a sequence of rulers from the same family, stock, or group:
the Ming dynasty.
the rule of such a sequence.
a series of members of a family who are distinguished for their success, wealth, etc.
Fortieth-day gatherings of commemoration and national strikes turned the tide against the ill-fated Pahlavi dynasty in 1979.
Use Islam to End the Iranian Regime Nazee Moinian June 23, 2009
The end of the Kim dynasty will create the possibility—and only the possibility—of a different approach.
North Korea’s Nuclear Bargain Richard C. Bush May 25, 2009
A problem far more pressing for the dynasty was the Taiping revolt, which ran from 1850 to 1864 and left tens of millions dead.
We’re Still Fighting the Opium Wars William O’Connor August 27, 2014
By the way, I’ve had dinner at Spoons myself and must salute the dynasty’s fine culinary taste.
A Romanov Goes to Israel David Frum May 1, 2013
But there are many reasons to believe that the dynasty has lost its hold on the public imagination.
Is the Kennedy Dynasty Over? Julian Zelizer January 20, 2009
This dynasty was chiefly concerned in firmly establishing the position of Marduk.
The Religion of Babylonia and Assyria Morris Jastrow
The Republic could not suffer at their hands; the Republic and the dynasty were impregnable.
The Adventurer Cyril M. Kornbluth
Organic or social change have become the war-cry of faction, instead of change of dynasty.
Blackwood’s Edinburgh Magazine, Volume 65, No. 399, January 1849 Various
Was it not the bill-posters who caused the downfall of the French dynasty?
The Strollers Frederic S. Isham
The book presented a clear and readable account of the life and times of Hammurabi and the dynasty to which he belonged.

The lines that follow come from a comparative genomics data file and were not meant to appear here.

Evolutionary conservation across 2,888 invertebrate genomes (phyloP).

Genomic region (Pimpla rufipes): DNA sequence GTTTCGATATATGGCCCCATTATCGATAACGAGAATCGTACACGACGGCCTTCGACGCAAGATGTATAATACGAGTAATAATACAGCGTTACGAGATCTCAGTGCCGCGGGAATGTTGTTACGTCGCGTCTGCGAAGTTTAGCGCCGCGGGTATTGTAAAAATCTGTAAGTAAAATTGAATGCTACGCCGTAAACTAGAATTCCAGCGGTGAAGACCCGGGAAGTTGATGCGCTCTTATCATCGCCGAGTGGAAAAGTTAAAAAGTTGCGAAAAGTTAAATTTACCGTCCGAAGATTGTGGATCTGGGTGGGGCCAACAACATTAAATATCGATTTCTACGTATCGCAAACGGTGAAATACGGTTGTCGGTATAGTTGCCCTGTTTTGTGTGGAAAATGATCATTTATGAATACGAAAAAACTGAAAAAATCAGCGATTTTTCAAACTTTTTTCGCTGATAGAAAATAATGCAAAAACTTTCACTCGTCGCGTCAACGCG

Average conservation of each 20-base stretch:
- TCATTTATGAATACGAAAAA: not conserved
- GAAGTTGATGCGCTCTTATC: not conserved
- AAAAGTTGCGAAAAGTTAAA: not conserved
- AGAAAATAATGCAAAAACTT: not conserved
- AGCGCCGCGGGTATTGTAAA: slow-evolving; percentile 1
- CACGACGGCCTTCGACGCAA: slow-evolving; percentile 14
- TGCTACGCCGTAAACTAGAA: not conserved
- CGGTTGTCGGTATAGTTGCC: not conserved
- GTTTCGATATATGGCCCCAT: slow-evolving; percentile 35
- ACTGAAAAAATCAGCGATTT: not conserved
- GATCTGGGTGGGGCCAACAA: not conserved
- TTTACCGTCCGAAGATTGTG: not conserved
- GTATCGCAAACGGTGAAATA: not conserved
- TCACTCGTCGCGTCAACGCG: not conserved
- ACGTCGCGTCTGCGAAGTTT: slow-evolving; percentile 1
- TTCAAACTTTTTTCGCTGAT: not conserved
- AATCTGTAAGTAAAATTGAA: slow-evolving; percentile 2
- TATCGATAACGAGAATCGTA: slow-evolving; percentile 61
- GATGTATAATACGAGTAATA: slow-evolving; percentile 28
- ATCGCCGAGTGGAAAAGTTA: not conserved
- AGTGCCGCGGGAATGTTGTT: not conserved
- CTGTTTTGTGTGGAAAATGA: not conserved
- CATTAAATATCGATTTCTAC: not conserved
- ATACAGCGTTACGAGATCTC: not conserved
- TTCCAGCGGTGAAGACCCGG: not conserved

The Relations between the Laws of Babylonia and the Laws of the Hebrew Peoples C. H. W. Johns
noun (pl) -ties
a sequence of hereditary rulers: an Egyptian dynasty
any sequence of powerful leaders of the same family: the Kennedy dynasty
mid-15c. (earlier dynastia, late 14c.), from Middle French dynastie and directly from Late Latin dynastia, from Greek dynasteia “power, lordship, sovereignty,” from dynastes “ruler, chief,” from dynasthai “have power.”
- Anti eavesdropping
to listen secretly to a private conversation. Archaic. to eavesdrop on. water that drips from the eaves. the ground on which such water falls. verb -drops, -dropping, -dropped (intransitive) to listen secretly to the private conversation of others v. c.1600, probably a back-formation from eavesdropper. Related: Eavesdropping.
a member of the clergy or other person in religious orders. a member of the ecclesia in ancient Athens. . Historical Examples The words mean: Sweet-smelling, to make a scale, a fillet, an ecclesiastic. St. Nicholas Magazine for Boys and Girls, Vol. 5, May, 1878, No. 7. Various Is it your intention to condemn my […]
of or relating to the church or the clergy; churchly; clerical; not secular. Contemporary Examples So here, for your Christmas Eve pleasure, are 20 of my favorites, 10 from the ecclesiastical division and 10 secular. Yes, I Like Christmas Music. Stop Laughing. Michael Tomasky December 23, 2014 It seems that Bush is simply taking a […]
ecclesiastical principles, practices, or spirit. devotion, especially excessive devotion, to the principles or interests of the church. Historical Examples ecclesiasticism and commercialism, antagonism between, 134-136. A Century of Science and Other Essays John Fiske Dumas does not enter deeply into the subject of ecclesiasticism in France. Dumas’ Paris Francis Miltoun The University became a centre […]